Another point to keep in mind is assumptions. They’re very crucial because the thing with estimates is that you can make them as complicated as possible. Or you can simplify them so that it becomes easier for you during the interview.
We’d usually pick the most straightforward path in any question during the interview so that we don’t have to struggle because the discussion is already making us anxious and nervous.
So let’s keep going with the same question that we started with.
- What type of pencils are we talking about? Are we talking about mechanical pencils or just basic pencils? You should pick one. And if the interviewer wants you to focus on both types, then you can focus on both.
But you should ask that question and clarify that assumption.
- A second assumption you can make is who is using the product. So everybody uses pencils. But let’s use the 80:20 principle, and for our sake, we’ll simplify this. So if you’re talking about pencils, most users tend to be children. So make that assumption and clarify that in the beginning.
So as you go through the interview, ensure that you and the interviewer are both on the same page about your assumptions. You will use these assumptions as you narrow down two things that you want to focus on so that you can conclude the interview.
The third is process mapping. It means that you should try to arrive at a solution whenever you’re estimating something.
Let’s continue with the example.
So how would you ideally start to estimate the number of pencils in Bangalore?
- First, you will start by estimating the number of children; then, you will try to count how many pencils they will use and at what interval. Let’s assume that every child uses a pencil for one month. Again, this is an assumption; it could be higher or lower, right? Let’s say children below the age of 10 are using one pencil per month, and children above ten are using two pencils per month.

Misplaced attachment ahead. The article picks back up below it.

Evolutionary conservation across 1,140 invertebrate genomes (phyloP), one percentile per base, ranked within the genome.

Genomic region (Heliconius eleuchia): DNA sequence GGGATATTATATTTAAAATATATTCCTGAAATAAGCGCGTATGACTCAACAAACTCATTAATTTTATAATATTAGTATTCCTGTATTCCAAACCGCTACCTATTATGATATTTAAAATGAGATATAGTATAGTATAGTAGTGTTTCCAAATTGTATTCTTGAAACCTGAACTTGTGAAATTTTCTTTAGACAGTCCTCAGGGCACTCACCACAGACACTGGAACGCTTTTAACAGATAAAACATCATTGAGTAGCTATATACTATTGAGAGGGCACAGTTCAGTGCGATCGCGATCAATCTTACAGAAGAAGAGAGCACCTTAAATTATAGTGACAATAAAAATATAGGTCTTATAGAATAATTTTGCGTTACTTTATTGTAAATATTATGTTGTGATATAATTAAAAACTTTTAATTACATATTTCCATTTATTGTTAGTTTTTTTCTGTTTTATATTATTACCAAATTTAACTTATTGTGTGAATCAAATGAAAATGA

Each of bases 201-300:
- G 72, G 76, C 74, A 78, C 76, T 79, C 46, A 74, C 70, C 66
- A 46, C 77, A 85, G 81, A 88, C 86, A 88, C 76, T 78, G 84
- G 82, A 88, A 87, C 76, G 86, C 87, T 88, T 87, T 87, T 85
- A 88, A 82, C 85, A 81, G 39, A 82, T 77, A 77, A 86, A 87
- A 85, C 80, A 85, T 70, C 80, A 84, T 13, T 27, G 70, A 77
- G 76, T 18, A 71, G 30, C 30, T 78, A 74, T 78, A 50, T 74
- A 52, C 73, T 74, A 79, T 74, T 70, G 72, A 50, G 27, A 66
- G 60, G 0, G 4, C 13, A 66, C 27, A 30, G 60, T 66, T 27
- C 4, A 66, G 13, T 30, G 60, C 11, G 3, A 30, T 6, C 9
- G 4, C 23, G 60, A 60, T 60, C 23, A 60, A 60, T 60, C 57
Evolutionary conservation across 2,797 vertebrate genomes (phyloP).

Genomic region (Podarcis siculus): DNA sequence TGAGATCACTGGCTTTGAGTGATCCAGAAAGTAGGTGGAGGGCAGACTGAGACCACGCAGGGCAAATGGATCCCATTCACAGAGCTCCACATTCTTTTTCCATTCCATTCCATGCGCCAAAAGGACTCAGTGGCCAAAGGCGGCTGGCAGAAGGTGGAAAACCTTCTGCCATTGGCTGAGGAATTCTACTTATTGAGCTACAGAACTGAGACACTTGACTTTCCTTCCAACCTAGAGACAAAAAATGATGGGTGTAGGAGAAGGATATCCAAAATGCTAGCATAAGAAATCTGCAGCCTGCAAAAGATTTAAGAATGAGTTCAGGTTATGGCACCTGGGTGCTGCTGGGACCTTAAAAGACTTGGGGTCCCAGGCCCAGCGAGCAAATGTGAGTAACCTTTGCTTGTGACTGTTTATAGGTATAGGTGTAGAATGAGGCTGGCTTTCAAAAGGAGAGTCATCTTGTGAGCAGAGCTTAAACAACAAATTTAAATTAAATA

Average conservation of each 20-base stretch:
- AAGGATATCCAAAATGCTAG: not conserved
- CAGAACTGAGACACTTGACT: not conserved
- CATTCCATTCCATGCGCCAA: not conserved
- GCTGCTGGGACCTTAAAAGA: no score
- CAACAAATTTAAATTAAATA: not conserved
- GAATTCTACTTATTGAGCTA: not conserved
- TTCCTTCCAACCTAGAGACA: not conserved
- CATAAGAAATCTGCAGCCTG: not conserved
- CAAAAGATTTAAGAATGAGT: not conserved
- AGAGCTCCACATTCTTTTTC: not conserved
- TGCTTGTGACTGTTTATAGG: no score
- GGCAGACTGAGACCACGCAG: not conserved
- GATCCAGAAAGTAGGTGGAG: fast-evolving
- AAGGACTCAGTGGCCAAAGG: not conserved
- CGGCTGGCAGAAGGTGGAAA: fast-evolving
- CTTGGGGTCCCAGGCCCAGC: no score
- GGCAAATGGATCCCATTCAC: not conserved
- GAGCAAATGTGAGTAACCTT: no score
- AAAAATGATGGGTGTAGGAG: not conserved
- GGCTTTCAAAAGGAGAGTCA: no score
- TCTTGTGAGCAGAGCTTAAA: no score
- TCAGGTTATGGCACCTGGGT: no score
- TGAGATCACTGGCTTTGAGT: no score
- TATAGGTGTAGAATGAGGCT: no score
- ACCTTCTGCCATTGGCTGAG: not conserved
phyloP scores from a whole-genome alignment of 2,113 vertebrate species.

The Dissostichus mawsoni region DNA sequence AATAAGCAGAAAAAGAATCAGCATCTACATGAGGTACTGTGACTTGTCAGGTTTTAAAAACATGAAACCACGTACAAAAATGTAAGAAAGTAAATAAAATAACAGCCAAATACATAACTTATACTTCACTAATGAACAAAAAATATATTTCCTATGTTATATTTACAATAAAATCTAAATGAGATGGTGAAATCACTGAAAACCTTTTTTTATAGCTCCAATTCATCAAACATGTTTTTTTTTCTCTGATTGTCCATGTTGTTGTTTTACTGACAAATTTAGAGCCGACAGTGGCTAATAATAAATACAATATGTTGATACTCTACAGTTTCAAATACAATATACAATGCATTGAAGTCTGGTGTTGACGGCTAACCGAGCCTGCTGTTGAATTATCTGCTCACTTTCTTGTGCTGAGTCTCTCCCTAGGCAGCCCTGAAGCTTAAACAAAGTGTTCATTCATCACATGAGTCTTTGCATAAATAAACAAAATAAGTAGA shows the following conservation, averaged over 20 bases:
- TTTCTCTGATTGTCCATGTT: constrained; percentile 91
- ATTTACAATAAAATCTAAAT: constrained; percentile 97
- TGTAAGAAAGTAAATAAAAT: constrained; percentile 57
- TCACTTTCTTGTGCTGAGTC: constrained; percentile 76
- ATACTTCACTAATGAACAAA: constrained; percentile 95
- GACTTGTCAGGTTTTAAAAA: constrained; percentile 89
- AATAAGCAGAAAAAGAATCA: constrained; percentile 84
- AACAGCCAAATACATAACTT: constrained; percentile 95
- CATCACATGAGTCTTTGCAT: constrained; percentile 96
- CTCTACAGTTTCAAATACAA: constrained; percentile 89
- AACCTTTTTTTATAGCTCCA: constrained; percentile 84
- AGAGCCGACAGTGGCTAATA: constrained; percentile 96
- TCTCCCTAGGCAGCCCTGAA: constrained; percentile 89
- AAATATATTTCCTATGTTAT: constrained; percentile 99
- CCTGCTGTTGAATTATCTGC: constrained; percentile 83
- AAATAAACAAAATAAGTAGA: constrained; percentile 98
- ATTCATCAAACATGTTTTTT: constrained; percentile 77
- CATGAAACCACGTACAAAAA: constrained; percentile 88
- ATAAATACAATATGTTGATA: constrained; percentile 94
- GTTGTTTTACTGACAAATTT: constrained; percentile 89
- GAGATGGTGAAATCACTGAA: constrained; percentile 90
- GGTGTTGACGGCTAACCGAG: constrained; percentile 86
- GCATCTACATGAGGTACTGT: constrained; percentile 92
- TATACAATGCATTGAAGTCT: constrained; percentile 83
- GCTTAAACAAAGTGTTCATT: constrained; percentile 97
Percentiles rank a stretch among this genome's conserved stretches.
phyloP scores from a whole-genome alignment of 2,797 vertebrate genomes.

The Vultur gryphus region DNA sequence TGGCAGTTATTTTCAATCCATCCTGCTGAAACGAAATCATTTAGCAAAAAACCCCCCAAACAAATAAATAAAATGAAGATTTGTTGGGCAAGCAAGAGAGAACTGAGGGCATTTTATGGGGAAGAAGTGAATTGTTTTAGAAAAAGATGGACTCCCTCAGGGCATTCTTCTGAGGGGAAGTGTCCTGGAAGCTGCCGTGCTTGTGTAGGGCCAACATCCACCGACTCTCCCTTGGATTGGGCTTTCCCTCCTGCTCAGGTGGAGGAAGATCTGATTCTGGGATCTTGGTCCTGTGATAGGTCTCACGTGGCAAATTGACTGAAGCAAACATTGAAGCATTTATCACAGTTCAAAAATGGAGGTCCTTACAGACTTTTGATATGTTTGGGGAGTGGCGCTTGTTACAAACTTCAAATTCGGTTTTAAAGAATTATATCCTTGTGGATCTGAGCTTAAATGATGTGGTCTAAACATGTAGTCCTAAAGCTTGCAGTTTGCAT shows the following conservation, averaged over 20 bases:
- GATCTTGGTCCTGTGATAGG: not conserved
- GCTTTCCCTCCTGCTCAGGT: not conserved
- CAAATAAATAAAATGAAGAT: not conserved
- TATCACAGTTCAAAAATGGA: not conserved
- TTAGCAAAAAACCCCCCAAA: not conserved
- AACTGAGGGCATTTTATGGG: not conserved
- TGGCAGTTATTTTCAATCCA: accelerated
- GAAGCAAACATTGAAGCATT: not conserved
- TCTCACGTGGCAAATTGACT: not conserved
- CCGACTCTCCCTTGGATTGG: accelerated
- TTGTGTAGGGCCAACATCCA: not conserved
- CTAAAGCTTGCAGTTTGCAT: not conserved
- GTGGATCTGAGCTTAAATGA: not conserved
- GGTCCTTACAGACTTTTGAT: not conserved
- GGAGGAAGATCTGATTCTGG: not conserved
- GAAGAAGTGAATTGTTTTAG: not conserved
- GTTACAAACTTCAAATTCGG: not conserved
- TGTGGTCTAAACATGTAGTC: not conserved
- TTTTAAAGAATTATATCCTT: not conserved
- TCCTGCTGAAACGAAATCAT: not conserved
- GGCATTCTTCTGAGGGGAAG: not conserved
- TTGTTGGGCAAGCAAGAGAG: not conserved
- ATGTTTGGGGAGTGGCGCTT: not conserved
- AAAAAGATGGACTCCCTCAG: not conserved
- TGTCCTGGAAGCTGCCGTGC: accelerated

- So what are we doing here? We are bifurcating this according to age. At each segment, you’re trying to map what the usage is like. And once you have the usage, you will multiply the frequency and the number of children for each segment and total data.
If you are a little confused now, don’t worry, it’s not as tough as you think.
What we want to stress here is that you want to try to divide your users into segments and focus on that. The demographic segment is generally the easiest, and then we have to go from there and define the frequency of usage. Then we multiply the frequency by the number of users in that particular segment, which will get you to an approximate amount.
In a PM interview, they will usually ask you to estimate the market size or say how frequently a product will be used. So it would help if you started thinking this way.
Numbers and Formulae
Next, let’s talk about numbers and formulae. So when you have estimated all the various values, keep your formulas handy and apply them. This is very easy once you have calculated the values correctly.
Final answer and Summary
The last part is the final answer and the summary. You should always explain to the interviewer whatever you have interpreted and summarize it for them.
And on that note, let’s summarize whatever we discussed today.
There are five things that you need to keep in mind while approaching a guesstimate:
- production side versus consumption side;
- assumptions; process mapping;
- numbers and formulae; and then
- the final answer and summary.
That’s it for today. Thank you so much for reading. Subscribe to the blog for more such content.